Gardening Magazine

Plant of the Week: Sisyrinchium Striatum

By Davis Landscape Architecture @DavisLandArch
Sisyrinchium striatum flower (21/05/2011, London)

Sisyrinchium striatum flower (21/05/2011, London)

Position: Flourishes in full sun to partial shade.

Soil: Moist and well drained. Drought tolerant once established.

Flowering period: Early and mid summer.

Eventual Height: 90cm

Eventual Spread: 25cm

Hardiness: USDA Zone 7a-10b

Family: Iridaceae

Sisyrinchium striatum is an evergreen perennial with a clump forming habit. Its foliage is linear to lance shaped and iris-like but double ranked, stiff and greyish green. In early and mid summer unbranched stems bear stalkless clusters of open, cup shaped, pale yellow flowers with tepal backs striped purple-brown.

S. striatum is commonly known as Pale Yellow Eyed Grass or Sisyrinchium and is native to Chile and Argentina.

Sisyrinchium was derived from the Greek sys- meaning ‘pig’ and rynchos meaning ‘snout’, referring to the roots being consumed by swine. striatum however was derived from the Latin striatus meaning ‘channelled’ or ‘grooved’.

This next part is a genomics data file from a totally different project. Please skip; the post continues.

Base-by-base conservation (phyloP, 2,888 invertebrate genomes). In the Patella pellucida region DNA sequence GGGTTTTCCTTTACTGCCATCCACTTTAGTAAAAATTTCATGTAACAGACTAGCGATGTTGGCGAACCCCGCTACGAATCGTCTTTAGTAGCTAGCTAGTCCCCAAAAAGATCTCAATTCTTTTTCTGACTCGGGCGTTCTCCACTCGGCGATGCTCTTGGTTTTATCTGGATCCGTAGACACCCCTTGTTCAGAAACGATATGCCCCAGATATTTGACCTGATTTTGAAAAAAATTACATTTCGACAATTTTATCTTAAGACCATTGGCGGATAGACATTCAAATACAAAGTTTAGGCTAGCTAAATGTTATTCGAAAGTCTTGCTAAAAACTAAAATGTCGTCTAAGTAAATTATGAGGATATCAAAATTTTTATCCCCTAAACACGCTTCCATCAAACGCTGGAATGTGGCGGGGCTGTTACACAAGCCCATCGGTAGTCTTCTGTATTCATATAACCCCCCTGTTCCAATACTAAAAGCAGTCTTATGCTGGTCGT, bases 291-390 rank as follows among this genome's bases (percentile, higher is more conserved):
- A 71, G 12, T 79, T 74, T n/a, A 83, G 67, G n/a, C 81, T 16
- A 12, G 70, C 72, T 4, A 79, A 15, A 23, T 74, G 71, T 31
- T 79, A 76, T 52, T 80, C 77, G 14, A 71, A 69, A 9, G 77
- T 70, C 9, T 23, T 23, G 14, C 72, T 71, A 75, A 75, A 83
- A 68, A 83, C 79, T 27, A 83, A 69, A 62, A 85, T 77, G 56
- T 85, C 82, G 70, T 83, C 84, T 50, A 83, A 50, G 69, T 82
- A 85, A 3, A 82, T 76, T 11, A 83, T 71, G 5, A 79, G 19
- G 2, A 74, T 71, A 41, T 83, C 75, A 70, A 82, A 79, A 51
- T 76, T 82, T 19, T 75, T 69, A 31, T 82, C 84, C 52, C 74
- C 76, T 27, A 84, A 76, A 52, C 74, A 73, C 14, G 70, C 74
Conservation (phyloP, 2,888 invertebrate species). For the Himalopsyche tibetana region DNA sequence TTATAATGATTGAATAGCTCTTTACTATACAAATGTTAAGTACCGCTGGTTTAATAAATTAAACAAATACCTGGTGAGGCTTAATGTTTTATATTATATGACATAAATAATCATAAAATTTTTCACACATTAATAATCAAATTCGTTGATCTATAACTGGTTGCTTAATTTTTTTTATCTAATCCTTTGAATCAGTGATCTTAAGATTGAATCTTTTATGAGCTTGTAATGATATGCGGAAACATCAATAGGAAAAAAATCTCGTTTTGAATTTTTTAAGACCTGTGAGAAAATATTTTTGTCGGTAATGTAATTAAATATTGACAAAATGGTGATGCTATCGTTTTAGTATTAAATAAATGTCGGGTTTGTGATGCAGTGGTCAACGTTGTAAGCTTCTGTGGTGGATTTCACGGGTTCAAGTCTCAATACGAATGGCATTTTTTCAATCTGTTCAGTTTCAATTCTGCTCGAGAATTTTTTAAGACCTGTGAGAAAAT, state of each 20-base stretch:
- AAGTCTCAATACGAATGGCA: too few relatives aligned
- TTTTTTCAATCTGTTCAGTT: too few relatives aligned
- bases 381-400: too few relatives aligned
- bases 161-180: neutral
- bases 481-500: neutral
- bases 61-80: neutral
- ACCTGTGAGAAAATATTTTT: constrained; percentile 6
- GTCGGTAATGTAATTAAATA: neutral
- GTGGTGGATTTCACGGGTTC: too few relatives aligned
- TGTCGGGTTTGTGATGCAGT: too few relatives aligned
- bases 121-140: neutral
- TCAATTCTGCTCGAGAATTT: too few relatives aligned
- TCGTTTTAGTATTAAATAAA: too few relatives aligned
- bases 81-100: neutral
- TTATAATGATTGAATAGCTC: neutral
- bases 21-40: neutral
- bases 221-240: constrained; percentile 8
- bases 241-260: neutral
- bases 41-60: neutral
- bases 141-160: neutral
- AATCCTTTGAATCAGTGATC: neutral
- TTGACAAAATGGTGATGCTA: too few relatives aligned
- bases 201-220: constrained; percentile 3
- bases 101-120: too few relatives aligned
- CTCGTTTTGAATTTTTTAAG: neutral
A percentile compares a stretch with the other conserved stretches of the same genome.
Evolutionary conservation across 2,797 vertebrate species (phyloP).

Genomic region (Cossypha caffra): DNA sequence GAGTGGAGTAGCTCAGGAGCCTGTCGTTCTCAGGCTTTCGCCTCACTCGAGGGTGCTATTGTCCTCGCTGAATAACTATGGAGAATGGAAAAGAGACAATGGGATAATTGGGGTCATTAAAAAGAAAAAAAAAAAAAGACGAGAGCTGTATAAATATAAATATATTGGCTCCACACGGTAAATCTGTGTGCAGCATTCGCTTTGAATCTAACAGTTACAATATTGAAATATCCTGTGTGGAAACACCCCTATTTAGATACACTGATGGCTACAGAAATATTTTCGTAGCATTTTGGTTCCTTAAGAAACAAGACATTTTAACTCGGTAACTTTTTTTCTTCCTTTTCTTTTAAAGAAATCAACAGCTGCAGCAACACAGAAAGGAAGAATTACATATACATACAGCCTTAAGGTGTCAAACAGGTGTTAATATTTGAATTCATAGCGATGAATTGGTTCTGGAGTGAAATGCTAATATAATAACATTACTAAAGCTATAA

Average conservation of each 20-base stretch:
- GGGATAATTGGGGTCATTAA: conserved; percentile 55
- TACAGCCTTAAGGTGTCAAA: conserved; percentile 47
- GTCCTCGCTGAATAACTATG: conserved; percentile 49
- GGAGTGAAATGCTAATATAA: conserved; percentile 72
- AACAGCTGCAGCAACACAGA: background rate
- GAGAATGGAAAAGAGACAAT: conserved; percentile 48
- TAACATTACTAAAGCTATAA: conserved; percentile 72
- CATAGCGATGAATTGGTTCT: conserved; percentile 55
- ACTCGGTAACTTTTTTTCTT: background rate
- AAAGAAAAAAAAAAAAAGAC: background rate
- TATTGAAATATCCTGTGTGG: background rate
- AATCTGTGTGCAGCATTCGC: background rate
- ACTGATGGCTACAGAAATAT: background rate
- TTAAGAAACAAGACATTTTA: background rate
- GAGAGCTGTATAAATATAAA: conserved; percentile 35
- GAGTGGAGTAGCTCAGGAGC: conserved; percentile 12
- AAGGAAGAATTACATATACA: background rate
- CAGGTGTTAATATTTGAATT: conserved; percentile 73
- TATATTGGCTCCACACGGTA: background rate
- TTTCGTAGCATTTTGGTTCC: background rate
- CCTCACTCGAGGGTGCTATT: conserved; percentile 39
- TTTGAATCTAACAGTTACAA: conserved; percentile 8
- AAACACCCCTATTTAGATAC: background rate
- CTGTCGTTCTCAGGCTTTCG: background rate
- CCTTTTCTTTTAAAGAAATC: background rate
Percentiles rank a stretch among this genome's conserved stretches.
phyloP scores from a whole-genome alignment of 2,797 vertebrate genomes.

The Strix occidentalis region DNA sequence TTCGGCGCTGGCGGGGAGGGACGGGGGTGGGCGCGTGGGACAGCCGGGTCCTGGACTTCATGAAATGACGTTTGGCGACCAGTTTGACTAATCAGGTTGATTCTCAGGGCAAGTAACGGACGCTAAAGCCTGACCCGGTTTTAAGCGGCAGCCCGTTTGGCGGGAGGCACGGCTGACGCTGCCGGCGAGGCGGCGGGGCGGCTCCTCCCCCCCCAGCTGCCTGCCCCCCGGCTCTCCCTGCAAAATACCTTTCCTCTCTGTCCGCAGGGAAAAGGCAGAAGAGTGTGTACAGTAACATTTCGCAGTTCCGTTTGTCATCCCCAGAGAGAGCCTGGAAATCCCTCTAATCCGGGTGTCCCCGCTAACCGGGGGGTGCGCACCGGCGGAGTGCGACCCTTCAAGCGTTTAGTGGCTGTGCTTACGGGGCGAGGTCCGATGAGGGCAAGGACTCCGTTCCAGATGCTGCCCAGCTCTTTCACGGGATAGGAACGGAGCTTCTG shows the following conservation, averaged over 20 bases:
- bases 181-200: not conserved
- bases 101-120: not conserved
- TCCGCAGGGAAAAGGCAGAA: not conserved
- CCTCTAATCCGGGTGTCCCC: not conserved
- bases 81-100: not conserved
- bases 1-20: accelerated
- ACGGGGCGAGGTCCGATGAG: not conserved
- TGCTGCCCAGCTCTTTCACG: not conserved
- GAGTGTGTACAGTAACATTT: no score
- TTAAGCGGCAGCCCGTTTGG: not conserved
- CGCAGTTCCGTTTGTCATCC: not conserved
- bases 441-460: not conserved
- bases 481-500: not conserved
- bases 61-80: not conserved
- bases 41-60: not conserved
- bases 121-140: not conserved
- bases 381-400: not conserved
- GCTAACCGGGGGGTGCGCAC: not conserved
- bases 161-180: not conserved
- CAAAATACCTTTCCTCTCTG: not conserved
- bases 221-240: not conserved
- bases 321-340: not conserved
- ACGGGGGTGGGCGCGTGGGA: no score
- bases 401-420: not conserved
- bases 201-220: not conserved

Sisyrinchium striatum (21/05/2011, London)

Sisyrinchium striatum (21/05/2011, London)

The Landscape architect may find this plant useful as a low ground cover which is tolerant of dry locations (once established).

This plant will tolerate many different soil conditions; it will be happy in neutral or alkaline pH levels, in loam, sand or chalk in a sheltered or exposed location but will prefer a south facing aspect.

Ecologically this plant will attract many pollinating insects such as honey bees.

The Royal Horticultural Society have given the cultivar S. striatum ‘Aunt May’, with its foliage being a beautiful sword-grey and variegated with stripes of creamy white banding at the edges, their prestigious Award of Garden Merit.

Maintenance: Little maintenance required. Large clumps may be divided in spring. Discoloured foliage and faded flowers may be removed at any time.

Back to Featured Articles on Logo Paperblog